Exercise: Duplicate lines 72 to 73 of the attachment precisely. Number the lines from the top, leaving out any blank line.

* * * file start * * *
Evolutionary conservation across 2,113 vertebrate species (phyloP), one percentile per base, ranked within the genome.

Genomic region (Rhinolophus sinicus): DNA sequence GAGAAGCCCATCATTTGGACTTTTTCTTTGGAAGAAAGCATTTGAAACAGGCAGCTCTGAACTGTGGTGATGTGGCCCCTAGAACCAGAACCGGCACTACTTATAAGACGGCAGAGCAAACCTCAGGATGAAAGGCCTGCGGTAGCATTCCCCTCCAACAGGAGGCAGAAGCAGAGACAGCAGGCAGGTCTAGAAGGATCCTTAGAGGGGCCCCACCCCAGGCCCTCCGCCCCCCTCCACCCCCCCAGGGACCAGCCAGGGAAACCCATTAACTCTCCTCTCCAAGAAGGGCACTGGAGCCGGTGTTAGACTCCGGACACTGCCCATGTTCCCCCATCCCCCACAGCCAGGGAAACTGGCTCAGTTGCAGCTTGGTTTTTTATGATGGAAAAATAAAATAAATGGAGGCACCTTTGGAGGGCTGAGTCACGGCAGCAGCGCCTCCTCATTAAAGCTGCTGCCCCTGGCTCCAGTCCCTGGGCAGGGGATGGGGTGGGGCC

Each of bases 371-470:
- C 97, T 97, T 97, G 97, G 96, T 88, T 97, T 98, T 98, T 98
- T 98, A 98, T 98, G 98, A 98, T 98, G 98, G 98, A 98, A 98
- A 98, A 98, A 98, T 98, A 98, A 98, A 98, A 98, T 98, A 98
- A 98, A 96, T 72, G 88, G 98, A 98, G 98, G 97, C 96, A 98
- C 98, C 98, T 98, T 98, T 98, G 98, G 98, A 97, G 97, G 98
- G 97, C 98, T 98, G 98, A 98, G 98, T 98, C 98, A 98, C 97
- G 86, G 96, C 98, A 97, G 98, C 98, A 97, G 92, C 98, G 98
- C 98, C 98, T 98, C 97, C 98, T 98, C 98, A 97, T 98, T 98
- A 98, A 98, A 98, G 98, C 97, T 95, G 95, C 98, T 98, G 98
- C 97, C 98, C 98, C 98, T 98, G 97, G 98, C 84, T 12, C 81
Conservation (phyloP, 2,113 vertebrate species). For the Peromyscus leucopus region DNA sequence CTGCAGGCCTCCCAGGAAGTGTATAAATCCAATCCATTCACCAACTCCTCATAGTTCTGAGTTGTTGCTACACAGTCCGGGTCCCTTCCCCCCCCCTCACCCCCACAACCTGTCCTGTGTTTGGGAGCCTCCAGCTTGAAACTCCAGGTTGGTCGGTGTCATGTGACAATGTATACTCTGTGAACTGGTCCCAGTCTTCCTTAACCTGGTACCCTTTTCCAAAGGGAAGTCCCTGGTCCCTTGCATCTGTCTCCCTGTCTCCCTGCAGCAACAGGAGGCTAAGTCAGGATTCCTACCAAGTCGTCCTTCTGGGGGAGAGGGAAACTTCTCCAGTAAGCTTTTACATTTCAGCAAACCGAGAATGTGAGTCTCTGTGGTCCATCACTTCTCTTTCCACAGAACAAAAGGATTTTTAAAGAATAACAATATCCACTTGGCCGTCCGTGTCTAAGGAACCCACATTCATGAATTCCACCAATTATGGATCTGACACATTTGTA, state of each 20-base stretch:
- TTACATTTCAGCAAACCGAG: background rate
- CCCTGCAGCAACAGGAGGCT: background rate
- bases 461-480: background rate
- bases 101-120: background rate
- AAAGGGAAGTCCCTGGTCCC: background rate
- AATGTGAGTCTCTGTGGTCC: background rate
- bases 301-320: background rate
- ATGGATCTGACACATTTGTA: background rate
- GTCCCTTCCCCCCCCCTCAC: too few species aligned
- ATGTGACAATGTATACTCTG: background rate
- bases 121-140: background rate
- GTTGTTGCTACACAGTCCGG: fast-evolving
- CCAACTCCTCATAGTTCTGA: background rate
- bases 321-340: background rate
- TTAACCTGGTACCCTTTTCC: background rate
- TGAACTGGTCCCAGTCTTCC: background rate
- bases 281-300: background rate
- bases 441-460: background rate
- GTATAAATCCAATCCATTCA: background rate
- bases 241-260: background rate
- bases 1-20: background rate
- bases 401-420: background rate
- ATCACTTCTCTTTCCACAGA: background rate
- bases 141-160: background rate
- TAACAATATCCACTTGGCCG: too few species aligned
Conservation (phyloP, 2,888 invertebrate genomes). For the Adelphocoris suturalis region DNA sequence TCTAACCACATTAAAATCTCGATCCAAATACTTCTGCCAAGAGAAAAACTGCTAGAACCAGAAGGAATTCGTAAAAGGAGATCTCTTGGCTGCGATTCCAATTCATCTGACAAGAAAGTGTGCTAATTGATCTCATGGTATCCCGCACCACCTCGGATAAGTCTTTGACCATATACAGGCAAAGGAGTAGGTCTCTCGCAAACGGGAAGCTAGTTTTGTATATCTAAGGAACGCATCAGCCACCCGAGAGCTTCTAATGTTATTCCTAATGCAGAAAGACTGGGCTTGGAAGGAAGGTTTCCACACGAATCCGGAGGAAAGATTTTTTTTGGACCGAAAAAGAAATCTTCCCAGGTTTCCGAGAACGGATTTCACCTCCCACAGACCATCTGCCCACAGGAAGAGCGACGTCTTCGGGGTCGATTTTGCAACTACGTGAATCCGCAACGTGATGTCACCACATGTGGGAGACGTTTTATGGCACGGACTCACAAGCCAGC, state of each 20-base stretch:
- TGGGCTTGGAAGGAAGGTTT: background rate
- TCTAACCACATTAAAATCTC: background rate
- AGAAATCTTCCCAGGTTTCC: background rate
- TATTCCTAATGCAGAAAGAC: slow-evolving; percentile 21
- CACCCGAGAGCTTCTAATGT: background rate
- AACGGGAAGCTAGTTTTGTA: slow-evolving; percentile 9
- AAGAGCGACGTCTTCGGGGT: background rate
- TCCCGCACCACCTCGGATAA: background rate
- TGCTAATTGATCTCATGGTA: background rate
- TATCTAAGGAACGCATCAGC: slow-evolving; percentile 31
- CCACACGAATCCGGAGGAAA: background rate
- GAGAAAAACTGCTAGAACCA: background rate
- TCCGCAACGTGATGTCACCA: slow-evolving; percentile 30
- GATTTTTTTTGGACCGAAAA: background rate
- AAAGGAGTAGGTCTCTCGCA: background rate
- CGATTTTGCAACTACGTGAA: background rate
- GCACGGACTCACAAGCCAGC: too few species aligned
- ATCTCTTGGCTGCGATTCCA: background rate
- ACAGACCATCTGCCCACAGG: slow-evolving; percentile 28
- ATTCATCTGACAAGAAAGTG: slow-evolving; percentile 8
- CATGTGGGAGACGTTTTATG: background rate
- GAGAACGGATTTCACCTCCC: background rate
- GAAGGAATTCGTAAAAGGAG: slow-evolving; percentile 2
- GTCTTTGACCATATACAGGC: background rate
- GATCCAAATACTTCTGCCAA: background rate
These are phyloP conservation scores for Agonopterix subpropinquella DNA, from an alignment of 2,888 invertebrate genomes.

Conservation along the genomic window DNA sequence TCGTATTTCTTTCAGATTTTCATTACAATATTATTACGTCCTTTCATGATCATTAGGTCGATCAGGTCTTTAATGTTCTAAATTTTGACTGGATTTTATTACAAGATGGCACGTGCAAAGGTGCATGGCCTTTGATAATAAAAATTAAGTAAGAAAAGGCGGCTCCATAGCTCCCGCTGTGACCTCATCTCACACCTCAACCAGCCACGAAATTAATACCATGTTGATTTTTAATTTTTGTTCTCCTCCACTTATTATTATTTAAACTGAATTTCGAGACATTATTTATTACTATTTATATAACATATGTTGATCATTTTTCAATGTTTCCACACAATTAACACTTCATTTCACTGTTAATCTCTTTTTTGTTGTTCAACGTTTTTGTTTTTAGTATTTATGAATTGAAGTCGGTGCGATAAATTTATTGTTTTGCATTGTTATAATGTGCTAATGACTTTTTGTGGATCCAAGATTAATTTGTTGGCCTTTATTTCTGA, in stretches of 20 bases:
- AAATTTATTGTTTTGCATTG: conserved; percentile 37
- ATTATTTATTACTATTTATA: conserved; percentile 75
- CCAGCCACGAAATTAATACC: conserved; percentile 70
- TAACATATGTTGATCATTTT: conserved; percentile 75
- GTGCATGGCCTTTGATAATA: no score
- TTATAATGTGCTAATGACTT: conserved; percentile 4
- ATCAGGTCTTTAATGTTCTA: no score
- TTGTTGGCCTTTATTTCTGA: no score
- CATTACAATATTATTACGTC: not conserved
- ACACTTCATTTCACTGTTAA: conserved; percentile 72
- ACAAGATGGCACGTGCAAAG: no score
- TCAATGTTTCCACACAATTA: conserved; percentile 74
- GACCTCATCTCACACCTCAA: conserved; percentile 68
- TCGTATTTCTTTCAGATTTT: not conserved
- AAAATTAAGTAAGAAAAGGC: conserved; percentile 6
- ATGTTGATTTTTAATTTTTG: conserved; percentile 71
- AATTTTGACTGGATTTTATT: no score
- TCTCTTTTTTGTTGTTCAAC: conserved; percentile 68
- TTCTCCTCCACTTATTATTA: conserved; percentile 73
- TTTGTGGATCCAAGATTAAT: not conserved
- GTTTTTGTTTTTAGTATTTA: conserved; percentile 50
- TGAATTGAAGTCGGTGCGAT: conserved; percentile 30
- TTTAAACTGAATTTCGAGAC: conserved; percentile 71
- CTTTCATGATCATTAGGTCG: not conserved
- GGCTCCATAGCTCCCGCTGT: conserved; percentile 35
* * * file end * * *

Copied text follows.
- GTGCATGGCCTTTGATAATA: no score
- TTATAATGTGCTAATGACTT: conserved; percentile 4